Vadhat credits German mathematician Carl Gauss as the unlikely inspiration behind this ethos.

“I had this thinking in my mind, which I never shared, that came from my childhood. Gauss is the father of predictive analytics, which is the foundation of AI and machine learning. I always enjoyed how he solved different mathematical problems.

“He died aged 77 and I always wondered what problems he could have solved if he’d lived for another 10 years.”

In common with many startups, Medopad has pivoted and changed focus several times. The company began life as a medical imaging platform. Following a remote monitoring project for cancer conducted with King’s College London in 2015, Medopad gained the interest of Apple, which tasked the British firm with developing a chemotherapy app for the Apple Watch.

A lot has changed since then and today doctors use Medopad’s technology to monitor patient health across a range of rare and chronic diseases. It offers symptom tracking, medication adherence, heart, blood and weight monitoring, video consultations and test results.

“We started with rare diseases and we built some many modules together with Apple, and at some point, we realised that diseases are more alike than unalike,” explains Vahdat.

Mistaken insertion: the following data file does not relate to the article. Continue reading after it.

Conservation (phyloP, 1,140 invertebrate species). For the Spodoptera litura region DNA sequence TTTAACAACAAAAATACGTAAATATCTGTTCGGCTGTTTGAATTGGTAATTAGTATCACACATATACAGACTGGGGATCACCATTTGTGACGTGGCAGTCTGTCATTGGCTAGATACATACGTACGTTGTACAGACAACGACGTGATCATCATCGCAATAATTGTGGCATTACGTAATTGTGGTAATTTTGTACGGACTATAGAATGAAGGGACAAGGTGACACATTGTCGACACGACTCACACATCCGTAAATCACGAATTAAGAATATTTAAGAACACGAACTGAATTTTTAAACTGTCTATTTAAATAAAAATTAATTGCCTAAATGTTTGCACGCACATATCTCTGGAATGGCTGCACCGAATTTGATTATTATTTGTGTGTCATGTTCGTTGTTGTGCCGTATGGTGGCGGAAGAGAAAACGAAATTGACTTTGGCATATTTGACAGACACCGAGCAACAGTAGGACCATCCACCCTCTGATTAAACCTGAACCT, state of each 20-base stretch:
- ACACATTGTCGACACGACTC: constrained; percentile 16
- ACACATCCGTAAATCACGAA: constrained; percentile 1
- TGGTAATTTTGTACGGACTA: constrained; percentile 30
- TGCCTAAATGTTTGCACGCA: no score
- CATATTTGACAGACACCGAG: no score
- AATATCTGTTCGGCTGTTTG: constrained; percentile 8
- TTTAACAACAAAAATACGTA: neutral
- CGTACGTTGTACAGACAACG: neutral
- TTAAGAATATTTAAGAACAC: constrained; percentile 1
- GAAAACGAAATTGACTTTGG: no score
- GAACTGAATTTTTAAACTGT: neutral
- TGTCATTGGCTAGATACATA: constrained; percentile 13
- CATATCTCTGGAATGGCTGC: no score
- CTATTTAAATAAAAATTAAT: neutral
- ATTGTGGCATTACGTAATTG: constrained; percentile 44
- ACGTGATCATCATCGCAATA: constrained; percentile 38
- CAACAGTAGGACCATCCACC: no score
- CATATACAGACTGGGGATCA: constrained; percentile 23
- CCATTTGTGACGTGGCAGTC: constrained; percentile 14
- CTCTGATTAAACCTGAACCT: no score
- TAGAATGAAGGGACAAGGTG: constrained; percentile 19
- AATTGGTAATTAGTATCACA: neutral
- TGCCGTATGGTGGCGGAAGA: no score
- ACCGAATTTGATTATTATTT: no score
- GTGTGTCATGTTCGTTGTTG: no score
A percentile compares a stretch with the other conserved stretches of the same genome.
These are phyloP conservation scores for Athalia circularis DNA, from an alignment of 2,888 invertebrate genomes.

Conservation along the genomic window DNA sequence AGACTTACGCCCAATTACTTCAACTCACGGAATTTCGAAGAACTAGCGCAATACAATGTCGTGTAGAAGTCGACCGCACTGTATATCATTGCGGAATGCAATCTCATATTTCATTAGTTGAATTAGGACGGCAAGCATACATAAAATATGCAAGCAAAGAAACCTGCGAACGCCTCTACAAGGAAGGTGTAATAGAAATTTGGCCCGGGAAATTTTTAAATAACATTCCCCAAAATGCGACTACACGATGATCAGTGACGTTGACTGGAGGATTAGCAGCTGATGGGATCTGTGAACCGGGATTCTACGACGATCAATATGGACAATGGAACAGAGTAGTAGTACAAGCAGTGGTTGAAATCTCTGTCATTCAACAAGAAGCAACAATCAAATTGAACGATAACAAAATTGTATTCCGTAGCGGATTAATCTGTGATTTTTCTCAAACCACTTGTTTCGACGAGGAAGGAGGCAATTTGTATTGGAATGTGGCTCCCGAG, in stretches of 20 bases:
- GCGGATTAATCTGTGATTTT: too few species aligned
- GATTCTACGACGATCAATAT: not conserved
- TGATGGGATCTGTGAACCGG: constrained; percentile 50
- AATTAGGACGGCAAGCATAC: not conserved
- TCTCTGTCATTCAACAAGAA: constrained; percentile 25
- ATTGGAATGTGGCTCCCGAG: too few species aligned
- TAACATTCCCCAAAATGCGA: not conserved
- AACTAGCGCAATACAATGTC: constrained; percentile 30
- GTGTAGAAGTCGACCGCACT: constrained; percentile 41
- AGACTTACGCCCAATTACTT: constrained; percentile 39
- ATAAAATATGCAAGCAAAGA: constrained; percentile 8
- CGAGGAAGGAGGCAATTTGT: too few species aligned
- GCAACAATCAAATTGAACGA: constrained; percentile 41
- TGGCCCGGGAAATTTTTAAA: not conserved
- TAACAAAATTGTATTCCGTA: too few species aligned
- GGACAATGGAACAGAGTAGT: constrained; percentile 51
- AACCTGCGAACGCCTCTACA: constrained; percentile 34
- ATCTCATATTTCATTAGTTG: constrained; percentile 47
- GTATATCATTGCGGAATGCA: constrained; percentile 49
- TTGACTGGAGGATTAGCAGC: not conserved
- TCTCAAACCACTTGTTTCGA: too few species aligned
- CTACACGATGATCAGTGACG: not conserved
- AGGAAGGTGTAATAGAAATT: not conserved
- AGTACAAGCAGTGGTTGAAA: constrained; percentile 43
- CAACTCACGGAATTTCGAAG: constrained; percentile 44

“By having all these modules and having a platform that is very modular, we can create new solutions for new diseases quite easily.”

The importance of adaptation

The key to Medopad’s success, it seems, is that the platform can be adapted for many different diseases that has trackable symptoms that require monitoring: depending on its use case, care providers simply bolt-on any symptoms or metrics that require tracking.

In doing so, Medopad offers somewhat of one-size-fits-all solution for health monitoring, and removes the requirement to develop separate apps for different diseases.

“That’s why hospitals like us,” offers Vahdat.

“We don’t have to build new things, it’s just configuring new things. I can do a configuration with a disease we haven’t covered, right in front of you, without having to build anything.